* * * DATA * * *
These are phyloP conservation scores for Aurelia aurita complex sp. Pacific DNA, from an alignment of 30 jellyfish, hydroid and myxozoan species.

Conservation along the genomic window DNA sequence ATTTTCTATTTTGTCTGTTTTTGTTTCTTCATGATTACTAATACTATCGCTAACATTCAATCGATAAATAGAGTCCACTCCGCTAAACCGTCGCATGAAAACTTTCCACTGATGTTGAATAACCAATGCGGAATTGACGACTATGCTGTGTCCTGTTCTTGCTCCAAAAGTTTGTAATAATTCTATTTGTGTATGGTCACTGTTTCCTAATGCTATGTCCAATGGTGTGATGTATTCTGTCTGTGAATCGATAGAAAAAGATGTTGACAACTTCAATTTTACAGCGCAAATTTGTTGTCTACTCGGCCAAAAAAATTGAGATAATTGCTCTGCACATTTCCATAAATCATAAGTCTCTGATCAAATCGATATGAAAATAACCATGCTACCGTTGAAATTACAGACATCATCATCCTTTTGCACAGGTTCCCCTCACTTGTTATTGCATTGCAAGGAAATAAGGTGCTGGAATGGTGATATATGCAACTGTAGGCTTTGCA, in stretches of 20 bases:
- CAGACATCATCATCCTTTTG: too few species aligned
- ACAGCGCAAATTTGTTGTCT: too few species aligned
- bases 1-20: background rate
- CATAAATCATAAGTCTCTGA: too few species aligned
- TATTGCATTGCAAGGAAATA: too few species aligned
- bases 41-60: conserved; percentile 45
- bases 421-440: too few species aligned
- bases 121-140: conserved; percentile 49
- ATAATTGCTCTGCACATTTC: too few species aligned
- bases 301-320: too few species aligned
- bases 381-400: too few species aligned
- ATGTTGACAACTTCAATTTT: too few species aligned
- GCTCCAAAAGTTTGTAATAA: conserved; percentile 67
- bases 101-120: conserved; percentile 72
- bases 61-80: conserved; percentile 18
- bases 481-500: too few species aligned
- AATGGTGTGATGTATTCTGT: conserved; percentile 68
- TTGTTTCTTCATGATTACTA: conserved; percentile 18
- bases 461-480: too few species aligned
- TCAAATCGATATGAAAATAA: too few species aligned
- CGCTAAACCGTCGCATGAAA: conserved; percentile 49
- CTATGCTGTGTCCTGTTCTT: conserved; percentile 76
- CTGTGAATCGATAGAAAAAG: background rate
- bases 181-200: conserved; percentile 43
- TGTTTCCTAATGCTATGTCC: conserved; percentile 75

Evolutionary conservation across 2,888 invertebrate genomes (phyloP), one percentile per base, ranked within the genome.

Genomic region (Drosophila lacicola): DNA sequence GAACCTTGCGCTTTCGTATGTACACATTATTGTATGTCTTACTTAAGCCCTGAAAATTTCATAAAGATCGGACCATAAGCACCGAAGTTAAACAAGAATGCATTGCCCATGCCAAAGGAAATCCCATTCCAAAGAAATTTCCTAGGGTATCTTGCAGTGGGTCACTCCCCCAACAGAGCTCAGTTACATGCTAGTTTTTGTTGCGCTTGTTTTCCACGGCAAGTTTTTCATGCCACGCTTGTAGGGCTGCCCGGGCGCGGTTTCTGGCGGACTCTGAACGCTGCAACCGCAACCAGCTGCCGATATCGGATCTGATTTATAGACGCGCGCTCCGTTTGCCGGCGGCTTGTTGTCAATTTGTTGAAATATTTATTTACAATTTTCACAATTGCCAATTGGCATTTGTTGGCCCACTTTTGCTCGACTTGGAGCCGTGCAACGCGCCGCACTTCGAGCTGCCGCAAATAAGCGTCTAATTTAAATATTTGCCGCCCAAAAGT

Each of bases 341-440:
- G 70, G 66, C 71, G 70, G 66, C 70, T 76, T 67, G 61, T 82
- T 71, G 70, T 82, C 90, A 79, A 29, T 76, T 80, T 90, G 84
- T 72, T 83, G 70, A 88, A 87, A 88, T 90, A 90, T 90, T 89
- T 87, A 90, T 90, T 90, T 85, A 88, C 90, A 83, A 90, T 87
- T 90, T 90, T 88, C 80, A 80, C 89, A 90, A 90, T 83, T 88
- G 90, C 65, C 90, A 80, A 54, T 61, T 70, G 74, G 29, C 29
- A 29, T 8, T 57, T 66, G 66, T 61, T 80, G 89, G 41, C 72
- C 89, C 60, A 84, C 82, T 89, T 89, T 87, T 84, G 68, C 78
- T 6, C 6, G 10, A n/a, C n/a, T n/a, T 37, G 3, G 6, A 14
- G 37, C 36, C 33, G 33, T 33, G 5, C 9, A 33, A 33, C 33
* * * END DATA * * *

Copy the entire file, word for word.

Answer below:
These are phyloP conservation scores for Aurelia aurita complex sp. Pacific DNA, from an alignment of 30 jellyfish, hydroid and myxozoan species.

Conservation along the genomic window DNA sequence ATTTTCTATTTTGTCTGTTTTTGTTTCTTCATGATTACTAATACTATCGCTAACATTCAATCGATAAATAGAGTCCACTCCGCTAAACCGTCGCATGAAAACTTTCCACTGATGTTGAATAACCAATGCGGAATTGACGACTATGCTGTGTCCTGTTCTTGCTCCAAAAGTTTGTAATAATTCTATTTGTGTATGGTCACTGTTTCCTAATGCTATGTCCAATGGTGTGATGTATTCTGTCTGTGAATCGATAGAAAAAGATGTTGACAACTTCAATTTTACAGCGCAAATTTGTTGTCTACTCGGCCAAAAAAATTGAGATAATTGCTCTGCACATTTCCATAAATCATAAGTCTCTGATCAAATCGATATGAAAATAACCATGCTACCGTTGAAATTACAGACATCATCATCCTTTTGCACAGGTTCCCCTCACTTGTTATTGCATTGCAAGGAAATAAGGTGCTGGAATGGTGATATATGCAACTGTAGGCTTTGCA, in stretches of 20 bases:
- CAGACATCATCATCCTTTTG: too few species aligned
- ACAGCGCAAATTTGTTGTCT: too few species aligned
- bases 1-20: background rate
- CATAAATCATAAGTCTCTGA: too few species aligned
- TATTGCATTGCAAGGAAATA: too few species aligned
- bases 41-60: conserved; percentile 45
- bases 421-440: too few species aligned
- bases 121-140: conserved; percentile 49
- ATAATTGCTCTGCACATTTC: too few species aligned
- bases 301-320: too few species aligned
- bases 381-400: too few species aligned
- ATGTTGACAACTTCAATTTT: too few species aligned
- GCTCCAAAAGTTTGTAATAA: conserved; percentile 67
- bases 101-120: conserved; percentile 72
- bases 61-80: conserved; percentile 18
- bases 481-500: too few species aligned
- AATGGTGTGATGTATTCTGT: conserved; percentile 68
- TTGTTTCTTCATGATTACTA: conserved; percentile 18
- bases 461-480: too few species aligned
- TCAAATCGATATGAAAATAA: too few species aligned
- CGCTAAACCGTCGCATGAAA: conserved; percentile 49
- CTATGCTGTGTCCTGTTCTT: conserved; percentile 76
- CTGTGAATCGATAGAAAAAG: background rate
- bases 181-200: conserved; percentile 43
- TGTTTCCTAATGCTATGTCC: conserved; percentile 75

Evolutionary conservation across 2,888 invertebrate genomes (phyloP), one percentile per base, ranked within the genome.

Genomic region (Drosophila lacicola): DNA sequence GAACCTTGCGCTTTCGTATGTACACATTATTGTATGTCTTACTTAAGCCCTGAAAATTTCATAAAGATCGGACCATAAGCACCGAAGTTAAACAAGAATGCATTGCCCATGCCAAAGGAAATCCCATTCCAAAGAAATTTCCTAGGGTATCTTGCAGTGGGTCACTCCCCCAACAGAGCTCAGTTACATGCTAGTTTTTGTTGCGCTTGTTTTCCACGGCAAGTTTTTCATGCCACGCTTGTAGGGCTGCCCGGGCGCGGTTTCTGGCGGACTCTGAACGCTGCAACCGCAACCAGCTGCCGATATCGGATCTGATTTATAGACGCGCGCTCCGTTTGCCGGCGGCTTGTTGTCAATTTGTTGAAATATTTATTTACAATTTTCACAATTGCCAATTGGCATTTGTTGGCCCACTTTTGCTCGACTTGGAGCCGTGCAACGCGCCGCACTTCGAGCTGCCGCAAATAAGCGTCTAATTTAAATATTTGCCGCCCAAAAGT

Each of bases 341-440:
- G 70, G 66, C 71, G 70, G 66, C 70, T 76, T 67, G 61, T 82
- T 71, G 70, T 82, C 90, A 79, A 29, T 76, T 80, T 90, G 84
- T 72, T 83, G 70, A 88, A 87, A 88, T 90, A 90, T 90, T 89
- T 87, A 90, T 90, T 90, T 85, A 88, C 90, A 83, A 90, T 87
- T 90, T 90, T 88, C 80, A 80, C 89, A 90, A 90, T 83, T 88
- G 90, C 65, C 90, A 80, A 54, T 61, T 70, G 74, G 29, C 29
- A 29, T 8, T 57, T 66, G 66, T 61, T 80, G 89, G 41, C 72
- C 89, C 60, A 84, C 82, T 89, T 89, T 87, T 84, G 68, C 78
- T 6, C 6, G 10, A n/a, C n/a, T n/a, T 37, G 3, G 6, A 14
- G 37, C 36, C 33, G 33, T 33, G 5, C 9, A 33, A 33, C 33